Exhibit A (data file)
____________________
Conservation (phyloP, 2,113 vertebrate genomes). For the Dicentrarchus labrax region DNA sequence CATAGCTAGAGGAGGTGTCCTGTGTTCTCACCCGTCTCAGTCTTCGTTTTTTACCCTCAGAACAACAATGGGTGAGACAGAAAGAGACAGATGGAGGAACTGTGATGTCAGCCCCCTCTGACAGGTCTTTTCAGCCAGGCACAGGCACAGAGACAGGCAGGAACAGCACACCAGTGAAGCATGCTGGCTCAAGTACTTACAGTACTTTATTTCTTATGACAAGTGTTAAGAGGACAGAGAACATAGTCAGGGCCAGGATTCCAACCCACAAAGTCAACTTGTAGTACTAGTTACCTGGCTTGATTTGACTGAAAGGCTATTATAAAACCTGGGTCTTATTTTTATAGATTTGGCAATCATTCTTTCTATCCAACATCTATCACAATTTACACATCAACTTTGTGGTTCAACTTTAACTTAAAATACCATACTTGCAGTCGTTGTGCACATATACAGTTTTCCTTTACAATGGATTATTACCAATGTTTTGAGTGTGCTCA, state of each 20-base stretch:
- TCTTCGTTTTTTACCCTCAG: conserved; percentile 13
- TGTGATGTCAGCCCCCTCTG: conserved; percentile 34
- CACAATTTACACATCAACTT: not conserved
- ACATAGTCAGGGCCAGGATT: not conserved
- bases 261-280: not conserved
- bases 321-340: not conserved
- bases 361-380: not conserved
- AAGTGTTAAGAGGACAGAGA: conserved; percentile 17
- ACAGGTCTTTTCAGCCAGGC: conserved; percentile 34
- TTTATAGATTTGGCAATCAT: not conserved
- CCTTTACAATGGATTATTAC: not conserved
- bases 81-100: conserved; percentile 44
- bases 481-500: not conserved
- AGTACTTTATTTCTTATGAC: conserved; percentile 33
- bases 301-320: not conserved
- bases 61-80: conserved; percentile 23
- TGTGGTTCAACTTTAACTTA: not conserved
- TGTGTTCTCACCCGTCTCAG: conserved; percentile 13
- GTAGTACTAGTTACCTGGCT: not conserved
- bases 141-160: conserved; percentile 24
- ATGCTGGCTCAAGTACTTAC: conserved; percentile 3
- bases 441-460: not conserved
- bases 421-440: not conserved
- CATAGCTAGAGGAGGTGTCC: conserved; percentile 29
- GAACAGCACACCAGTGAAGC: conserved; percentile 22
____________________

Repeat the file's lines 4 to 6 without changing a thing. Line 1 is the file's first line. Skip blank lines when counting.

- CACAATTTACACATCAACTT: not conserved
- ACATAGTCAGGGCCAGGATT: not conserved
- bases 261-280: not conserved